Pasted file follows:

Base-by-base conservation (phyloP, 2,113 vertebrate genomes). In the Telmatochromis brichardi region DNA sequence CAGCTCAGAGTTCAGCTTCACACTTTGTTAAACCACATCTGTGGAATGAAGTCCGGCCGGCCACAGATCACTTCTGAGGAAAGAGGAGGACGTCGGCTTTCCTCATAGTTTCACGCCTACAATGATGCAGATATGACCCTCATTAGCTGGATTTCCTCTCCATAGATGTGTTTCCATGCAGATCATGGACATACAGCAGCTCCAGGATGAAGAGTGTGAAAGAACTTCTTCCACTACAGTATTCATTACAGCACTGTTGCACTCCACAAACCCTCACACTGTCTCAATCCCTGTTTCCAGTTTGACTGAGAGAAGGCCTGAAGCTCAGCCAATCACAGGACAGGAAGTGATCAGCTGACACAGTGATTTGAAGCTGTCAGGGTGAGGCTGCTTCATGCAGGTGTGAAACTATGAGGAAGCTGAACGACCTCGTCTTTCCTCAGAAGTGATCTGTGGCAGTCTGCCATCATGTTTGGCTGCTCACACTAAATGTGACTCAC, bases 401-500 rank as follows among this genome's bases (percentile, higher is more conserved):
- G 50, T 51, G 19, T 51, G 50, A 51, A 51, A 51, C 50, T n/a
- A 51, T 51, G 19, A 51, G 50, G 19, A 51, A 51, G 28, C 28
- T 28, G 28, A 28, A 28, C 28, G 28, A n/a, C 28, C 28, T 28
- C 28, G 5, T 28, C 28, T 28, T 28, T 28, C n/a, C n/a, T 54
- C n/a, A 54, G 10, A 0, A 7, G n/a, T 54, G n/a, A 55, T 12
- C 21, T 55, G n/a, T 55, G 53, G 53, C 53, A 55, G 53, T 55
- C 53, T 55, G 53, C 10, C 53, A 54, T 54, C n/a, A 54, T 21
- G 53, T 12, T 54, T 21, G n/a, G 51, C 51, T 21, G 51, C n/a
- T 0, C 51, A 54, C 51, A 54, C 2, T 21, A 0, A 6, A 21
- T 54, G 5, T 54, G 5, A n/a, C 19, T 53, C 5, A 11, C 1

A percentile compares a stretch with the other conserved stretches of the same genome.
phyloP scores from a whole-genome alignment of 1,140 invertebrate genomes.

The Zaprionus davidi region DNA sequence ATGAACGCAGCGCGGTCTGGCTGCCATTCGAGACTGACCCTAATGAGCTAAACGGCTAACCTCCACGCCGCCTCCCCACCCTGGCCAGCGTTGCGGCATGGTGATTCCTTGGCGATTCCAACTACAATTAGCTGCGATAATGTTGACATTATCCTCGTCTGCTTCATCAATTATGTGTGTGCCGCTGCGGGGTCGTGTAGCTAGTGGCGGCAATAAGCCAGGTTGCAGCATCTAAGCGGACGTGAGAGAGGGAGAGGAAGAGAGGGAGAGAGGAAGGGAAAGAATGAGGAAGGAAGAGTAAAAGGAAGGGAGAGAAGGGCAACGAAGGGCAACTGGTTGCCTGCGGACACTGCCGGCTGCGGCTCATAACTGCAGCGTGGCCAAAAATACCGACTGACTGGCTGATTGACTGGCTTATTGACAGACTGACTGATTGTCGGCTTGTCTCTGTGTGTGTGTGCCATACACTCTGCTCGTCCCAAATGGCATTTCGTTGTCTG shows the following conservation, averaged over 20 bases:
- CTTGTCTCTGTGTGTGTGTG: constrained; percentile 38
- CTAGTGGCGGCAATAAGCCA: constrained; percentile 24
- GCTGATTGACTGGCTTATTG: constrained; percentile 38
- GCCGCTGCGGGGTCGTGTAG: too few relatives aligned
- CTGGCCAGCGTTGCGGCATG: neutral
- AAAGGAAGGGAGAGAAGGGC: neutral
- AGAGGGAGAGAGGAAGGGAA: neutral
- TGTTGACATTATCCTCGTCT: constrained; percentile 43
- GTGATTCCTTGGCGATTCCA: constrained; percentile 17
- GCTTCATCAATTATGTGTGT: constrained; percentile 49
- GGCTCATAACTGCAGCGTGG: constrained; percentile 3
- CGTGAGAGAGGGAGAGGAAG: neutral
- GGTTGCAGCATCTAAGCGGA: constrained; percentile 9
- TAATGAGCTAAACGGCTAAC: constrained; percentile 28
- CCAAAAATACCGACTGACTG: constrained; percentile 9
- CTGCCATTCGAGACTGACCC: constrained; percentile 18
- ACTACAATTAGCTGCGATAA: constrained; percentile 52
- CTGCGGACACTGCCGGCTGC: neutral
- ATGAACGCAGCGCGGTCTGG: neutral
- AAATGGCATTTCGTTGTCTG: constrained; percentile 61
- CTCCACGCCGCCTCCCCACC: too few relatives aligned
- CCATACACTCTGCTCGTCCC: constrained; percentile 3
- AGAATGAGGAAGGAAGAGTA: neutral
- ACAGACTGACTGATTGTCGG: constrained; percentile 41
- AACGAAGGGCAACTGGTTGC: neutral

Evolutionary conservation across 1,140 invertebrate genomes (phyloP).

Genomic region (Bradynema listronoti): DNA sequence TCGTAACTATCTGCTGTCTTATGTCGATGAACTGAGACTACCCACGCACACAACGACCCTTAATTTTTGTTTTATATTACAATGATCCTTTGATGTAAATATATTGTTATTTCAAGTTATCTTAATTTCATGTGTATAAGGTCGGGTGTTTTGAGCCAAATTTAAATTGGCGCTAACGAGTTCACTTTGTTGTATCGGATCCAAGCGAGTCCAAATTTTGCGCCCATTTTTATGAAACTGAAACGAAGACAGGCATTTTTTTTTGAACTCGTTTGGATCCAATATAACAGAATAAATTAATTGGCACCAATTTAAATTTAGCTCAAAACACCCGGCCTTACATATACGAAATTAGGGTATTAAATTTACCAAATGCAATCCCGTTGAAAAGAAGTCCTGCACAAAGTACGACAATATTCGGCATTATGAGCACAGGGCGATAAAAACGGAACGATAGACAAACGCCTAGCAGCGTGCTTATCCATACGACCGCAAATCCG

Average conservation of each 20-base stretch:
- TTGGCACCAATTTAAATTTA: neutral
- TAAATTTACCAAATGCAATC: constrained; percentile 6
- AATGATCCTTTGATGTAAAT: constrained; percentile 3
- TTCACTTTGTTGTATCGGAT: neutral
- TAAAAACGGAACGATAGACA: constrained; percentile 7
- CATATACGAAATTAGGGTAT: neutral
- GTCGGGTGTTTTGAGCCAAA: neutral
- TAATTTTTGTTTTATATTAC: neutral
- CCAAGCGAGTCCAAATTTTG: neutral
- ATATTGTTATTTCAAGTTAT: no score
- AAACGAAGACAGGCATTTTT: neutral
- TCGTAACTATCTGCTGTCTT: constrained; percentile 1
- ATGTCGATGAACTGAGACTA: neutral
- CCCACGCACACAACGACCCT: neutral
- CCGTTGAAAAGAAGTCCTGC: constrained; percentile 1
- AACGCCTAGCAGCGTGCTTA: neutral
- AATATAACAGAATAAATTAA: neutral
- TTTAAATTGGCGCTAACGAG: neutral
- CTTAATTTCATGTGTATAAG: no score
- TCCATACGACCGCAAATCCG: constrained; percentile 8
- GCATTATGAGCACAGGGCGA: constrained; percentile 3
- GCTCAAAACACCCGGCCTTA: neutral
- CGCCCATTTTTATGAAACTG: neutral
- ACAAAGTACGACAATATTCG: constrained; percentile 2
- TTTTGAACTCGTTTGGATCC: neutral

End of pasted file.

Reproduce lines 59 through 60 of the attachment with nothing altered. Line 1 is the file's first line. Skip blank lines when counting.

- AATATAACAGAATAAATTAA: neutral
- TTTAAATTGGCGCTAACGAG: neutral